The Sprague’s Pipit is a small ground-nesting songbird that is found in the Canadian Prairies and the northern Great Plains of the United States. The bird resembles a sparrow, with nondescript brown plumage, and a thin bill. These secretive birds are rarely seen out in the open and most often detected by their song a series of seven or eight tinkling, descending notes delivered from high in the air. Native grassland is an important habitat for Sprague’s Pipits. The species is rarely found in cultivated lands, or in areas where native grasses have been replaced with introduced forages. Habitat loss is the primary cause of the decline in this species. Approximately 75% of native grasslands on the Canadian prairies have been lost to cultivation, making the habitat unsuitable for Sprague’s Pipits. Other factors reducing suitable habitat include intensive grazing, haying, and fragmentation of habitat. The use of pesticides to control grasshoppers may also impact Sprague’s Pipit populations, since grasshoppers are an important food for the adults and nestlings during the breeding season.
Did You Know? Displaying males often remain airborne for half an hour. In one case, a male Sprague's Pipit was observed displaying for three full hours before descending to the ground. No other bird species is known to perform such prolonged displays.
(Great Lakes/St. Lawrence population) | Emydoidea blandingii
Range: Ontario, Quebec
The Blanding’s Turtle is a medium-sized freshwater turtle easily distinguished by its bright yellow lower jaw and throat. Primarily an aquatic species the Blanding’s Turtle can be found in the summer in lakes, slow-flowing streams, marshes and swamps. The Blanding’s Turtle also needs terrestrial environments. It can travel over long distances, to find suitable sites for basking in the sun and nesting. Blanding’s Turtle populations are often isolated from each other and their density is very low, with possibly less than one adult per square kilometre. The Great Lakes/St. Lawrence population appears to be on the decline due to habitat destruction and fragmentation. Subpopulations are increasingly isolated due to the ever-increasing network of roads that cross their habitat. Late maturity, low reproductive output and an extremely long life make this turtle highly vulnerable to high adult mortality.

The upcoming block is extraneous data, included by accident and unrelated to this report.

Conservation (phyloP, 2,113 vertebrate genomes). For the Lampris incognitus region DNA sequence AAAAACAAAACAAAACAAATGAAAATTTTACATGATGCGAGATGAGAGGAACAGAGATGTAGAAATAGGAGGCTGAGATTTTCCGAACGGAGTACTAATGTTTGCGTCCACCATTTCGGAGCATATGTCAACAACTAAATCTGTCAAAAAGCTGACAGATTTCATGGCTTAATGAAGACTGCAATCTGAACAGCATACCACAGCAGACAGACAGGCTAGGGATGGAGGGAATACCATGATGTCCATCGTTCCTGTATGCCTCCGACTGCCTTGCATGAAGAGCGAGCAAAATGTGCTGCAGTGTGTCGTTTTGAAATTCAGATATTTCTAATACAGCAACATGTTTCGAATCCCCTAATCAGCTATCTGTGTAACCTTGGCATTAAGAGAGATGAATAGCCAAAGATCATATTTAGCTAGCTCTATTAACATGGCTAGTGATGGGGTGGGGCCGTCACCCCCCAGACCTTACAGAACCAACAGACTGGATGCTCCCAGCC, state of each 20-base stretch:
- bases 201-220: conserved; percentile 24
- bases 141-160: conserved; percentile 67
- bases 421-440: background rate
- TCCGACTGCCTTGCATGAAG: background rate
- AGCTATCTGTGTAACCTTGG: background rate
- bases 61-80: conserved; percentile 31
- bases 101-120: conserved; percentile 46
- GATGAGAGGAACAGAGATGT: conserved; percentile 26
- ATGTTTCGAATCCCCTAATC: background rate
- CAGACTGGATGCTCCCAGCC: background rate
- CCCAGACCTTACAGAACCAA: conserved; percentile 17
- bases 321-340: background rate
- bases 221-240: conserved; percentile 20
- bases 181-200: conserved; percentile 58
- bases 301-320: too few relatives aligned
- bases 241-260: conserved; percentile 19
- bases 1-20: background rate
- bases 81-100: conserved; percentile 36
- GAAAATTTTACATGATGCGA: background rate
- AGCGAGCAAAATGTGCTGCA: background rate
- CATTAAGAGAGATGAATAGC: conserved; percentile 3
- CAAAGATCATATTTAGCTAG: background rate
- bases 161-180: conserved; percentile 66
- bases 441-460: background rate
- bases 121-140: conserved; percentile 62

Did You Know? It can take a female Blanding's Turtle up to 25 years to mature. This long-lived species can survive in the wild for more than 75 years.
Range: Maritime Provinces, Quebec and Ontario
The Little Brown Bat is a mouse-eared bat found throughout eastern Canada. Approximately 50% of the global range of this small bat is found in Canada. These bats migrate seasonally, spending winter months hibernating in caves and abandoned mines. Little Brown Bat is likely the most common bat species in Canada and the most familiar to the public. They often use buildings as day-roosts and forage in areas, over lakes and around streetlights, where they can be seen. These bats are at risk from a fatal disease called white nose syndrome that can spread throughout bat colonies and has devastated bat populations in Canada. CWF is working to prevent the extinction of three species of Canadian Bats from this disease by supporting efforts to find a cure.
Did You Know? Bats are not flying mice; they are not even remotely related to rodents. Bats are such unique animals that scientists have placed them in a group all their own, called 'Chiroptera', which means hand-wing. Bats are grouped with primates and lemurs in a grand order called Archonta.